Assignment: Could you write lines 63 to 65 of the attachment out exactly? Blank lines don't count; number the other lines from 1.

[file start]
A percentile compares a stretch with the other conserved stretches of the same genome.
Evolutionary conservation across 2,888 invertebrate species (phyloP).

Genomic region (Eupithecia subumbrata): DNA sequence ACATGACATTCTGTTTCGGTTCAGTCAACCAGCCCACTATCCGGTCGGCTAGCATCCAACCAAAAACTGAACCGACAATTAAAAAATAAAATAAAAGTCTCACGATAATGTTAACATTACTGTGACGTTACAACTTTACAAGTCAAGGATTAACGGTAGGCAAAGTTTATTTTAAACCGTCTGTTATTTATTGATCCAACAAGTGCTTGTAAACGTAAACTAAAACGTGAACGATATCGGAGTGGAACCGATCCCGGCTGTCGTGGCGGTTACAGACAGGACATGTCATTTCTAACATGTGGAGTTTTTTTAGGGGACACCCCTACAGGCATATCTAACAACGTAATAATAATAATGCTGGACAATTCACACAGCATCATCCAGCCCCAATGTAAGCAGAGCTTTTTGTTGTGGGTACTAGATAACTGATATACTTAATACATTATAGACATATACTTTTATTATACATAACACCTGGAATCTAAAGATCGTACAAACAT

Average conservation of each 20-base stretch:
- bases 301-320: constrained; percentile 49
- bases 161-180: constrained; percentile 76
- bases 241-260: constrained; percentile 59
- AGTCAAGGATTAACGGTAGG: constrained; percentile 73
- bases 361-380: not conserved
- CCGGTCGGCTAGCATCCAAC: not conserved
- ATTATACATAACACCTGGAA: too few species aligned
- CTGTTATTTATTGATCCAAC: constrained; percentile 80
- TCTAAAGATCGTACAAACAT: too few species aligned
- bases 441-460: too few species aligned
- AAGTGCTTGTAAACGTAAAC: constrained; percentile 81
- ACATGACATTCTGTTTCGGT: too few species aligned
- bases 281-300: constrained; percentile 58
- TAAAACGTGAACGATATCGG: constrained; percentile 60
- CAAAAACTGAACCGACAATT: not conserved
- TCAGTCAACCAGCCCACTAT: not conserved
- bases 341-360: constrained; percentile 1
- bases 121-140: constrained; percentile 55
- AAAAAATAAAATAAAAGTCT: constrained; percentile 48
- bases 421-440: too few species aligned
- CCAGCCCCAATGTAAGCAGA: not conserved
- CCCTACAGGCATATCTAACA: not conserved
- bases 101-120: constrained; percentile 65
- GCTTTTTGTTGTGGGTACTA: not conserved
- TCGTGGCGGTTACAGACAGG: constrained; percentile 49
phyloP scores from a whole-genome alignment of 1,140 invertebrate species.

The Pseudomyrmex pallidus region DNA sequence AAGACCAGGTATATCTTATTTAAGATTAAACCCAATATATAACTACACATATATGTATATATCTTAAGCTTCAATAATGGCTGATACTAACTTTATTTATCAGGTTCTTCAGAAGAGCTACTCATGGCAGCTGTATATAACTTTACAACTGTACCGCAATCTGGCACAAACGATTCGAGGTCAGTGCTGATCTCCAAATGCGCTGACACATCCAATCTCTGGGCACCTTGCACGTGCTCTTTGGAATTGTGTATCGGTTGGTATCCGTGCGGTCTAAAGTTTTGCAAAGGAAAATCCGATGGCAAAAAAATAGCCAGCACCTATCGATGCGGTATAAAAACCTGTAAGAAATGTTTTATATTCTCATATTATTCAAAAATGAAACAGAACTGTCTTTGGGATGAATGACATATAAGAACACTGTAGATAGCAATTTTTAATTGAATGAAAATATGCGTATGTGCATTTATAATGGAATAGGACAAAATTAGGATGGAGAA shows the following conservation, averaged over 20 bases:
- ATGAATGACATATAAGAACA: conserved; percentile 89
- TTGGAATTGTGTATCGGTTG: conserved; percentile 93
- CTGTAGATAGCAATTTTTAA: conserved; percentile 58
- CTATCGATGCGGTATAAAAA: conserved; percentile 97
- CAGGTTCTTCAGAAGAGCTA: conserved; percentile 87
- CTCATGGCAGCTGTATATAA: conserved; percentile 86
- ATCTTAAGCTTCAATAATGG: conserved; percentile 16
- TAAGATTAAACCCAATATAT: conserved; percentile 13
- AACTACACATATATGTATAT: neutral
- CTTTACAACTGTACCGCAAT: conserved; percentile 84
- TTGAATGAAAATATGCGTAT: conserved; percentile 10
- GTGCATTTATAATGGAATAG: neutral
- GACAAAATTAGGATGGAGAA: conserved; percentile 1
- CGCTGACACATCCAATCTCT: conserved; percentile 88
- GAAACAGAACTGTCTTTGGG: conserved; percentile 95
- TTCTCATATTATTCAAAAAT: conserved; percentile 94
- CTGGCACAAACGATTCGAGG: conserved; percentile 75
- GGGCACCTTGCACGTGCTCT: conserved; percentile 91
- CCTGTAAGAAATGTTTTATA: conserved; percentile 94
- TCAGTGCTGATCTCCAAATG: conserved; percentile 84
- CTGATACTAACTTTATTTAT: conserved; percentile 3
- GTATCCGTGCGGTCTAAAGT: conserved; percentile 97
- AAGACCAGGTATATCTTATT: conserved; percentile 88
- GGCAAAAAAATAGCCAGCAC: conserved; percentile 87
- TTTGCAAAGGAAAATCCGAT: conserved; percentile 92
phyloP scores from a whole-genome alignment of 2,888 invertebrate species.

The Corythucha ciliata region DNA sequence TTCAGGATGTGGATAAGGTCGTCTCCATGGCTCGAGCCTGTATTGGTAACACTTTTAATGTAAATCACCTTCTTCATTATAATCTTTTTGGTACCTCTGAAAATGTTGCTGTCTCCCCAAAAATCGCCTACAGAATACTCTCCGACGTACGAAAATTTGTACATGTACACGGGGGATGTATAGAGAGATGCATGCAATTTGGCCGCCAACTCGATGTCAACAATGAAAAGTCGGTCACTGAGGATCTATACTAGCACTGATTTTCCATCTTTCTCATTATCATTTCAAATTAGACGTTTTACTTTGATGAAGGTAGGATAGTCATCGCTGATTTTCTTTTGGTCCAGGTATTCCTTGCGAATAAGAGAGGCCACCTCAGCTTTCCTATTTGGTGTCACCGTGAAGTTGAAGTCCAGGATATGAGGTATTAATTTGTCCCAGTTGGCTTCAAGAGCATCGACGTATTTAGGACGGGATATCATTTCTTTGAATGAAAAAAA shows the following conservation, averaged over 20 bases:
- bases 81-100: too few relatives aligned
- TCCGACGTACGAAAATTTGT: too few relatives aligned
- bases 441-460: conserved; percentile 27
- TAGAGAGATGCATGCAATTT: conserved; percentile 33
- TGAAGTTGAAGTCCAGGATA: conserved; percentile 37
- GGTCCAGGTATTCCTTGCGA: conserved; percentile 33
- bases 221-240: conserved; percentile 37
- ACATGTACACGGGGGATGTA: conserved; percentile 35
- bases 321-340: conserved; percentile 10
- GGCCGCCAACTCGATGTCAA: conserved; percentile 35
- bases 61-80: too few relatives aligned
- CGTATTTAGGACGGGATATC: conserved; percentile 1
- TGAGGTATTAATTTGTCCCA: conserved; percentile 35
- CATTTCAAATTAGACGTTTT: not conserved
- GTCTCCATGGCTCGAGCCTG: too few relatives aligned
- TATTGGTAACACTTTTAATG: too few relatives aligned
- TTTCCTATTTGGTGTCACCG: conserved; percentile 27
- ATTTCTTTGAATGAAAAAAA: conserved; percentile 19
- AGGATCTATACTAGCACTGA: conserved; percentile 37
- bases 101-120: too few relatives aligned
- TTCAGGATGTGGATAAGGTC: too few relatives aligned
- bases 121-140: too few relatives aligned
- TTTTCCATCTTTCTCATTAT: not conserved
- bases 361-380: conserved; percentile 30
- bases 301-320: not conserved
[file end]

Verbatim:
- TGAAGTTGAAGTCCAGGATA: conserved; percentile 37
- GGTCCAGGTATTCCTTGCGA: conserved; percentile 33
- bases 221-240: conserved; percentile 37